In the late 1950s, very few people believed that the Norwegian continental shelf (NCS) might conceal rich oil and gas deposits. However, the discovery of gas at Groningen in the Netherlands in 1959 caused people to revise their thinking on the petroleum potential of the North Sea.
The Groningen discovery led to enthusiasm in a part of the world where energy consumption to a large extent was based on coal and imported oil. In the eagerness to find more, attention was drawn to the North Sea. Norway’s geological expertise was negative to oil and gas deposits, but this could not stop the enthusiasm after the gas discovery in the Netherlands.
In May 1963, Norway’s government proclaimed sovereignty over the NCS.
Even though Norway had proclaimed sovereignty of large offshore areas, some important clarifications remained on how to divide the continental shelf, primarily with Denmark and Great Britain. Agreements on dividing the continental shelf in accordance with the median line principle were reached in March 1965. First licensing round was announced on 13 April 1965. 22 production licences for a total of 78 blocks were awarded to oil companies or groups of companies. The production licences gave exclusive rights for exploring, drilling, and production in the licence area.
On July 19, 1966, the operator ExxonMobil spudded the first well to be drilled on the Norwegian Continental Shelf.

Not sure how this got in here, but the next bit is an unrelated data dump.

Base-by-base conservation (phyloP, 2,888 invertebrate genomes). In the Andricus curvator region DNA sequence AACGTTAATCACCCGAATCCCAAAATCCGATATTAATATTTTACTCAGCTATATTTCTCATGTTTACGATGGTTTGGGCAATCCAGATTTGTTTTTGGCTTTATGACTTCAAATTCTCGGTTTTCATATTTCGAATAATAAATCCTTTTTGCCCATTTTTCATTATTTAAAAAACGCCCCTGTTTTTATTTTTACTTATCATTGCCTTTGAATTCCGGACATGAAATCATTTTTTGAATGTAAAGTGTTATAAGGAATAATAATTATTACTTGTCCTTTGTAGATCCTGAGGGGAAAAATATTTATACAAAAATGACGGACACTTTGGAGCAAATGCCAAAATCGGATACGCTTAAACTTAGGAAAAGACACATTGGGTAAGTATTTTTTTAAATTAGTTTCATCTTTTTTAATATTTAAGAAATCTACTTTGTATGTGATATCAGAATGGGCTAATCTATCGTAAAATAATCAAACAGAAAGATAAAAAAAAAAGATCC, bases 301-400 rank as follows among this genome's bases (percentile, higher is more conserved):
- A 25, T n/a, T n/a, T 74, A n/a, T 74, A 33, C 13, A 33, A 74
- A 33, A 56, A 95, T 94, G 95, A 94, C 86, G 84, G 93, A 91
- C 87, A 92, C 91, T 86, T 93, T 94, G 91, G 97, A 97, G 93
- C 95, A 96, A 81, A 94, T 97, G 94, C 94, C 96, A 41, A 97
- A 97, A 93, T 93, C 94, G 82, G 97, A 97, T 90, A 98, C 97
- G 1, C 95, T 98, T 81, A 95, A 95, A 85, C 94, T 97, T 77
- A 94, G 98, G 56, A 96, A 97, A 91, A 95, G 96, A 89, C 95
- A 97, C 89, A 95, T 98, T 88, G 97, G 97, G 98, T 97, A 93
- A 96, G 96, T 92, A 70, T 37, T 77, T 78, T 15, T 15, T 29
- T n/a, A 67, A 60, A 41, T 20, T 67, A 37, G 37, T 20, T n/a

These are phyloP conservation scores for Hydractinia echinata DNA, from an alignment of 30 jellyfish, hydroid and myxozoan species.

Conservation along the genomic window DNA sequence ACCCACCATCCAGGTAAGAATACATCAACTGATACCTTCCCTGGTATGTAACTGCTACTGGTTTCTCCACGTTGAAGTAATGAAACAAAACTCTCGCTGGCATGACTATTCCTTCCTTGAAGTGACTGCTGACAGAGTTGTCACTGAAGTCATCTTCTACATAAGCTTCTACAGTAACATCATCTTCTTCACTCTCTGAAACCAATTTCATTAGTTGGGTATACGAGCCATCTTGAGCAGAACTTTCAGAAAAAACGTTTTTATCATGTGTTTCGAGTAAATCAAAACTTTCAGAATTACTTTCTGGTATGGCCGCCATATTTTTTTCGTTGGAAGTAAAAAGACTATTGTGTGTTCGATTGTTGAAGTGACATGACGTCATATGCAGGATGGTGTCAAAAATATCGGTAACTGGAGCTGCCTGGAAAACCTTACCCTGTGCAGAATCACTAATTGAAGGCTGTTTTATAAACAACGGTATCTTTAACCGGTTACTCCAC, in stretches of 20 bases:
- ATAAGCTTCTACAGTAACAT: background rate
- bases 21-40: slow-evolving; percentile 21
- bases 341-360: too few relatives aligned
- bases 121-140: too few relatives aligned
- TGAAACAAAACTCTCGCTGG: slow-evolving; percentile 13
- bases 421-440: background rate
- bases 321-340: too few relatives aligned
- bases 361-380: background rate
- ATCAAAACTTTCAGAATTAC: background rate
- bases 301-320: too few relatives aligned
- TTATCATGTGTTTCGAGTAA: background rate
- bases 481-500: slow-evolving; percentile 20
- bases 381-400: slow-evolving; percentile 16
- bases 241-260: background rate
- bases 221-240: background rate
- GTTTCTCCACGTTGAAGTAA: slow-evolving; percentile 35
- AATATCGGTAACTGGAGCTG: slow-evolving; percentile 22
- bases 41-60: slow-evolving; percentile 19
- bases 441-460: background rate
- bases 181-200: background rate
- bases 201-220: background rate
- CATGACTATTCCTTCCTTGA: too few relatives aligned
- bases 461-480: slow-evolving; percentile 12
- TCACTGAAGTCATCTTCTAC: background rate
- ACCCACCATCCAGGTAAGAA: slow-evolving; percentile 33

ExxonMobil had chartered the drilling semi-submersible Ocean Traveler owned by the leading offshore drilling company ODECO.
It took up to 52 days to the Ocean Traveler to cross the Atlantic on a wet tow from Louisiana. The Unit arrived in Dusavik near Stavanger in June 1966. The Ocean Traveler was built at the Avondale Shipyard in New Orleans. Although it was a brand new rig, the Norwegian authorities found several faults with it which had to be repaired before drilling could begin.
The well 8/3-1 came dry but better days came. The Ocean Traveler struck oil at the 25/11-1 well located at 190 km west of Stavanger on July 19, 1966. However, it was not considered to be economically viable at the time, and it took another 30 years before the field was finally developed.
The first oil discovery on the Norwegian shelf was Balder in 1967. However, it was not considered to be economically viable at the time, and it took another 30 years before the field was finally developed.
Just before Christmas in 1969, Phillips informed the Norwegian authorities of the discovery of Ekofisk by the Ocean Viking, which turned out to be one of the largest offshore oil fields ever discovered. This was when Norway’s success story started in earnest. Production from the field started on 15 June 1971. A series of major discoveries was made in the next few years.
Ocean Traveler had big problems with the weather conditions in the North Sea, the weather being much tougher in the North Sea than the areas off the southern coast of the United States. These experiences laid the foundation for the sister platforms, especially the Norwegian-built “Ocean Viking”, which had a significantly strengthened structure.
• 1966 – First well spudded offshore Norway
• 1967 – First oil discovery at Balder
• 1971 – Ekofisk and Frigg
• 1972 – Heimdal
• 1974 – Statfjord
• 1978 – Gulfaks
• 1979 – Oseberg
• 1981 – Asgard
• 1983 – Troll
• 1984 – Snohvit
• 2010 – Johan Sverdrup
In these early days of oil exploration off Norway, the number of vessels suited to the conditions of the high latitudes of the north sea was limited. The most active were the following:
• Ocean Traveler (Semi-submersible)
• Ocean Viking (Semi-submersible)
• Glomar Grand Isle (Drillship)
• Neptune 7 (Semi-submersible)
• Sedneth 1 (Semi-submersible)
• Orion (Jackup)
• Gulftide (Jackup)
(Source: Industrial Heritage Ekofisk/Norske Petroleum/NPD/Government.no – Image: Ocean Traveler/ExxonMobil)